### A charge moving at relativistic velocity through a uniform magnetic field

Tags: Lorentz force / Synchrotron Radiation

A charge moving through a magnetic field experiences a perpendicular force due to the Lorentz force.

Before we come to the actual problems below, let us elaborate a little on **relativistic notation** and the conventions we may use. Electrodynamics is a **Lorentz invariant theory**. This means that certain Lorentz coordinate transformations leave the theory invariant, i.e. their observables or equations of motion. These transformations show that electric and magnetic fields can be transformed into each other. The simplest example is an electron at rest. It only has an electric field. However, if the coordinate system is moving, we find that this electron corresponds to some current also causing a magnetic field.

So, the Lorentz invariance of electrodynamics makes it possible to combine electric and magnetic fields. Before we come to this point, we may define the **four-current** and **potentials** in SI-units as\[\begin{eqnarray*} j^{\mu}&=&\left(c\rho,\mathbf{j}\right)\ \mathrm{and}\\A^{\mu}&=&\left(\frac{\phi}{c},\mathbf{A}\right)\ .\end{eqnarray*}\]In this notation, the **wave equation** in vacuum may be written as\[\begin{eqnarray*} \sum_{\alpha=0}^{3}\partial_{\alpha}\partial^{\alpha}A^{\mu}&=&-\mu_{0}j^{\mu}\ . \end{eqnarray*}\]Furthermore it is very handy to use the **Einstein summation convention**: any equal index appearing up and down is summed over every possible element, i.e. \(\sum_{\alpha}\partial_{\alpha}\partial^{\alpha}\equiv\partial_{\alpha}\partial^{\alpha}\). Indices are “pulled” up and down with the **metric** \(\eta=\eta_{\mu\nu}dx^{\mu}dx^{\nu}\). In a cartesian coordinate system the metric obeys the form\[\begin{eqnarray*} \eta_{\mu\nu}&=&\left(\begin{array}{cccc}-1 & 0 & 0 & 0\\0 & 1 & 0 & 0\\0 & 0 & 1 & 0\\0 & 0 & 0 & 1\end{array}\right)\ :\\A_{\mu}&=&\eta_{\mu\nu}A^{\nu}=\left(-\frac{\phi}{c},\mathbf{A}\right)\ .\end{eqnarray*}\]We already encountered the concept of the metric for a surface in Geodesic Movement of a Charge on a Surface with Electric Field as a measure for distances. Here, we would have to think a little further what our notion of distance actually means. There is even another ambiguity one has to mention here. If one does not set the speed of light to unity, \(c=1\), which is often done, there should appear a \(-c^{2}\) in the \(\eta_{00}\) component. If one however sets \(dx^{0}=cdt\), we get rid of this little inconsistency. Note that\[\begin{eqnarray*} \eta^{\mu\alpha}\eta_{\alpha\nu}&=&\delta_{\nu}^{\mu}\ . \end{eqnarray*}\]The **fields** itself come into play as the **derivatives of the potentials**. The relativistic generalization of electric and magnetic fields is the **electromagnetic field tensor** (explicit in cartesian coordinates):\[\begin{eqnarray*} F_{\mu\nu} = \partial_{\nu}A_{\mu}-\partial_{\mu}A_{\nu}=\left(\begin{array}{cccc}0 & -\frac{E_{x}}{c} & -\frac{E_{y}}{c} & -\frac{E_{z}}{c}\\\frac{E_{x}}{c} & 0 & B_{z} & -B_{y}\\\frac{E_{y}}{c} & -B_{z} & 0 & B_{x}\\\frac{E_{z}}{c} & B_{y} & -B_{x} & 0\end{array}\right)_{\mathrm{cart.}}. \end{eqnarray*}\]Then, **Maxwell's equations** in vacuum can be cast in the rather condensed form\[\begin{eqnarray*} \partial_{\gamma}F_{\mu\nu}+\partial_{\nu}F_{\gamma\mu}+\partial_{\mu}F_{\nu\gamma}&=&0\ ,\\\partial_{\nu}F^{\mu\nu}&=&\mu_{0}j^{\mu}\ . \end{eqnarray*}\]Do you see what the Lagrangian \(\mathcal{L}_{2}\) looks like in terms of electric and magnetic fields?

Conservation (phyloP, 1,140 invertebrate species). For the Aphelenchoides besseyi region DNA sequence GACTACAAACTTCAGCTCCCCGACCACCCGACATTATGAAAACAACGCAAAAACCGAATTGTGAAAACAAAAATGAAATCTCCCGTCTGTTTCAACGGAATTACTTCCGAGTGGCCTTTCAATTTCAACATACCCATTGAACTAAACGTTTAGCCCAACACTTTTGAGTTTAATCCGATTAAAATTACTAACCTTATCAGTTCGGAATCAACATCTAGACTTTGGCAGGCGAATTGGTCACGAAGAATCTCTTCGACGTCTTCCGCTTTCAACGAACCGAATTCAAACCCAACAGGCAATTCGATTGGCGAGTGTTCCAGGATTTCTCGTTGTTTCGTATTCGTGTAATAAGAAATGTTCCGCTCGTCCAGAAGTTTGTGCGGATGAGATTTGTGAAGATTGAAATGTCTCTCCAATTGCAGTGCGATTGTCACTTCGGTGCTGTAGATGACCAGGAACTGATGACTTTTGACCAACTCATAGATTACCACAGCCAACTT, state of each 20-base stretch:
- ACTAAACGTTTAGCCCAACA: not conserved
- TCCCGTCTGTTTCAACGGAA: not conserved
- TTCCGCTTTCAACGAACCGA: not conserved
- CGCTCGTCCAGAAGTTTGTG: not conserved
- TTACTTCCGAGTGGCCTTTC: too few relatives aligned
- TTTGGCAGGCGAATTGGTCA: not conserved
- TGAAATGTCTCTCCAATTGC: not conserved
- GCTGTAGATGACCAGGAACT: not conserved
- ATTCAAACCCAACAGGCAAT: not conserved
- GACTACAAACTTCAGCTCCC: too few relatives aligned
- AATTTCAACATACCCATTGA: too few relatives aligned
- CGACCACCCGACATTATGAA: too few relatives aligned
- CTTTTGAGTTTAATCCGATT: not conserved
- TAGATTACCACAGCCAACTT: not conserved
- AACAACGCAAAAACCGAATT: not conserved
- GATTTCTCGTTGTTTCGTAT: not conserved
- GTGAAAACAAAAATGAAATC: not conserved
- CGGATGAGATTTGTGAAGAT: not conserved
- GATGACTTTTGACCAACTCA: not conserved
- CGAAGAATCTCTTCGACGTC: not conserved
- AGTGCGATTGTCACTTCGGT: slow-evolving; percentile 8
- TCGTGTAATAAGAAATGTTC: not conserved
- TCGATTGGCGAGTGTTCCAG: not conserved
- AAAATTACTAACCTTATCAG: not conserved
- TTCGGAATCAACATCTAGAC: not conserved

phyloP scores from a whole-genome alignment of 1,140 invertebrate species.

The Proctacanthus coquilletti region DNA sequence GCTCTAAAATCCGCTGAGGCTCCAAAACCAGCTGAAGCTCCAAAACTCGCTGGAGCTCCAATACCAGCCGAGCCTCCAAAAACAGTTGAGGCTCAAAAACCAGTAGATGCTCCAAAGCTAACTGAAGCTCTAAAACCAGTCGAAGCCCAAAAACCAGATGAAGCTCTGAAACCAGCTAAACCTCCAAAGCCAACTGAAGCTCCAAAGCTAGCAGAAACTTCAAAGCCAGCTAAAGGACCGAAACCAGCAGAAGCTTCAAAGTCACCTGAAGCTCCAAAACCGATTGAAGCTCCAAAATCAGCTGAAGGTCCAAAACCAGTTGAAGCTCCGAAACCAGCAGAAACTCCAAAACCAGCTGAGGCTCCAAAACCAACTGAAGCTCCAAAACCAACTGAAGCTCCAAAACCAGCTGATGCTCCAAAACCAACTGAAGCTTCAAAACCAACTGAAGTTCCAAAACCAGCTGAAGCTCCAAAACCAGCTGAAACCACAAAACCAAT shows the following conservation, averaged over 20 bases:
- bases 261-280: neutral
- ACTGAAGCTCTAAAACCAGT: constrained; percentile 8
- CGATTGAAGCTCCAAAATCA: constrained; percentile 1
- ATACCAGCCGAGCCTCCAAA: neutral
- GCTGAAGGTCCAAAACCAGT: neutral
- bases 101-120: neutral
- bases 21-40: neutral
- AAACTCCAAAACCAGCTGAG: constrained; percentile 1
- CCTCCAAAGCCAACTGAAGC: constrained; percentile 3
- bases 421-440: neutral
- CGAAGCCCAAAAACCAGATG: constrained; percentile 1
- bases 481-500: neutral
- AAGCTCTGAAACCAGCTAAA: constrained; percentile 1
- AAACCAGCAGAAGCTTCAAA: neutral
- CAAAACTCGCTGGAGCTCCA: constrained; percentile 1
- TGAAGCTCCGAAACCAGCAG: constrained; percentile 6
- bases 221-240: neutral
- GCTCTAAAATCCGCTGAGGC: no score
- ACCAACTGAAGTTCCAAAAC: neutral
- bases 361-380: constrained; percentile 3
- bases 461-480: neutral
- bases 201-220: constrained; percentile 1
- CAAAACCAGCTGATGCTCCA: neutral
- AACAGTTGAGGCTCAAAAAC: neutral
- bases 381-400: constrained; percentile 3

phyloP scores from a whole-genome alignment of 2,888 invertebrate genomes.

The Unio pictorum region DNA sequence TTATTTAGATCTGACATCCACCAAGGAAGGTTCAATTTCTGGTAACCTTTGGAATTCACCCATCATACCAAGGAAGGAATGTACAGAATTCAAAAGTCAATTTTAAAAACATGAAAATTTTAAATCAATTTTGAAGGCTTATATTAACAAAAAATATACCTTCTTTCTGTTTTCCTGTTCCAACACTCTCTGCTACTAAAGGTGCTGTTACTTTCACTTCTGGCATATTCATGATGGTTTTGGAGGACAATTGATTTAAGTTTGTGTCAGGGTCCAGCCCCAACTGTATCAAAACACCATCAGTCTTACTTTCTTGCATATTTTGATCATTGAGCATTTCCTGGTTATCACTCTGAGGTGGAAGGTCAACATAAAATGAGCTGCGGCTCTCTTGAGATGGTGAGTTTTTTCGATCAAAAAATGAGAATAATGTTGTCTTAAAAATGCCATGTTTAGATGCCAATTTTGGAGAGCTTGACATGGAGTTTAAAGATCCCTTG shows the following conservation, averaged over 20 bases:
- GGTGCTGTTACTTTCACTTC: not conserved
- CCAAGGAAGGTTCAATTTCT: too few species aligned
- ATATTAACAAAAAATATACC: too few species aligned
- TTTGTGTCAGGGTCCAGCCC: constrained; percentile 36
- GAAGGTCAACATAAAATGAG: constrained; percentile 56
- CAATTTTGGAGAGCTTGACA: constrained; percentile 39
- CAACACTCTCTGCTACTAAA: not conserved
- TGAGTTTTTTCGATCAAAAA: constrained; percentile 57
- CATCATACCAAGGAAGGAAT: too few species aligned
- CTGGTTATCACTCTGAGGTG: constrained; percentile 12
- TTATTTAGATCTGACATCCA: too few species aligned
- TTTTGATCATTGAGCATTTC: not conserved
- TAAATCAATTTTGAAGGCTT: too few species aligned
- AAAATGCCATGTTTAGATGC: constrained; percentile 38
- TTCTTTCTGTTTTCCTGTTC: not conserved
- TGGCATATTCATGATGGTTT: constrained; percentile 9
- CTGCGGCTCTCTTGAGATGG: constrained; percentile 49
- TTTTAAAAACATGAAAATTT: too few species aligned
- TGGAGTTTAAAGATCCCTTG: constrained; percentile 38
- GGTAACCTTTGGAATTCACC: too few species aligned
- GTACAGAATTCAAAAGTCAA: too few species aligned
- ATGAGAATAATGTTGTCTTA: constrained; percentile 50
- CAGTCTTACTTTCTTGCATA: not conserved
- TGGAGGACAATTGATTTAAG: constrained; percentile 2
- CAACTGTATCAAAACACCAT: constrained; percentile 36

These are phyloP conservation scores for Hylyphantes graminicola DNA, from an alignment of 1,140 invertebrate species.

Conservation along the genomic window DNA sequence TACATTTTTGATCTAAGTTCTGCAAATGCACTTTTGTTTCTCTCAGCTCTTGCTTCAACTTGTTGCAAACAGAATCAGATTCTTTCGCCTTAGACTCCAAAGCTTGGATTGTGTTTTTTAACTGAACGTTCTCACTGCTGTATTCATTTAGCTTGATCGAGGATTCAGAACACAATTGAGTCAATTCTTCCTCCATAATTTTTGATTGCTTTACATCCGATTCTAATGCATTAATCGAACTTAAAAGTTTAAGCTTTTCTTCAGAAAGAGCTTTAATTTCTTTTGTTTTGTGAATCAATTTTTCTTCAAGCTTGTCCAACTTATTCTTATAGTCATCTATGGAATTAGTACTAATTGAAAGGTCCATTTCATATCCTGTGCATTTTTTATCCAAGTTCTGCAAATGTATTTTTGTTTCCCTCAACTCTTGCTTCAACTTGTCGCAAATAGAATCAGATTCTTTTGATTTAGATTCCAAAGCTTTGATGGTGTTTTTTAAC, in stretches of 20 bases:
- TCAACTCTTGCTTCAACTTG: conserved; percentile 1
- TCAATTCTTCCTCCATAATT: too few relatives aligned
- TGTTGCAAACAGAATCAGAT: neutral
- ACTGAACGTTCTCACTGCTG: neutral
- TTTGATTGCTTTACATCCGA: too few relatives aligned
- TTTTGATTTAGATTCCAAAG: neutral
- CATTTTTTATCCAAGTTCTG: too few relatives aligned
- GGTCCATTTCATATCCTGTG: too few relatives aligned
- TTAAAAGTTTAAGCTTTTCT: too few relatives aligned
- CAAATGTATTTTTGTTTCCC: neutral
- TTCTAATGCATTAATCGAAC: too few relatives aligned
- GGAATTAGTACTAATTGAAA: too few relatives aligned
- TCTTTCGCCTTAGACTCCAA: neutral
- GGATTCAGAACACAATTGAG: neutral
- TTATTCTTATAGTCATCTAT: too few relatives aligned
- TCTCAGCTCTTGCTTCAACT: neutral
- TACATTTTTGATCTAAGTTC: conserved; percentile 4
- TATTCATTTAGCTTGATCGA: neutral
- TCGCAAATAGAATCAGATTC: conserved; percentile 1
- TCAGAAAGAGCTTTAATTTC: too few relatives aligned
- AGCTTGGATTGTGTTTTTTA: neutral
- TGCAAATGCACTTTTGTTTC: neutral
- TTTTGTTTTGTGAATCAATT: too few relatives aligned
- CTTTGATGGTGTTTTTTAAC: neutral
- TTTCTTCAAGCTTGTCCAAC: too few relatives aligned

There is a lot more to be said about Lorentz transformations, their physical effects like **length contraction** and **time dilation** and so on. If you want to learn more about these concepts and phenomena, you may enjoy introductory texts on **general relativity**. In the first chapters you will always find a sufficient outline of special relativity and a lot of interesting examples why it is so important to see our world as (at least) four-dimensional entity. As a starting point you may consider S.M. Carroll's “Lecture Notes on General Relativity”.

But now, lets get our hands down dirty and solve some problems:

Published
in
Electrodynamics /
Full Electrodynamics /
Relativistic Electrodynamics

Tags: Lorentz force / Synchrotron Radiation

Tags: Lorentz force / Synchrotron Radiation

A charge moving through a magnetic field experiences a perpendicular force due to the Lorentz force.

Published
in
Electrodynamics /
Full Electrodynamics /
Relativistic Electrodynamics

Tags: Gauge Invariance / Charge Conservation / Noether's theorem

Tags: Gauge Invariance / Charge Conservation / Noether's theorem

Usually, gauge transformations are used to simplify certain calculations. In this problem, we want to use them to derive charge conservation from the invariance of the action S.

Published
in
Electrodynamics /
Full Electrodynamics /
Relativistic Electrodynamics

Tags: Lorentz Invariance

Tags: Lorentz Invariance

Lorentz invariance is at the core of any (special) relativistic theory. Sometimes, however, we encounter expressions that seem to transform in a wrong way. This is especially true for the four-potential calculated from the retarded four-current. Find out why the four-potential is indeed Lorentz invariant!

Published
in
Electrodynamics /
Full Electrodynamics /
Relativistic Electrodynamics

Tags: Lagrangian / Special Relativitity / Equations of Motion

Tags: Lagrangian / Special Relativitity / Equations of Motion

An alternative Lagrangian for electrodynamics is be shown to be applicable.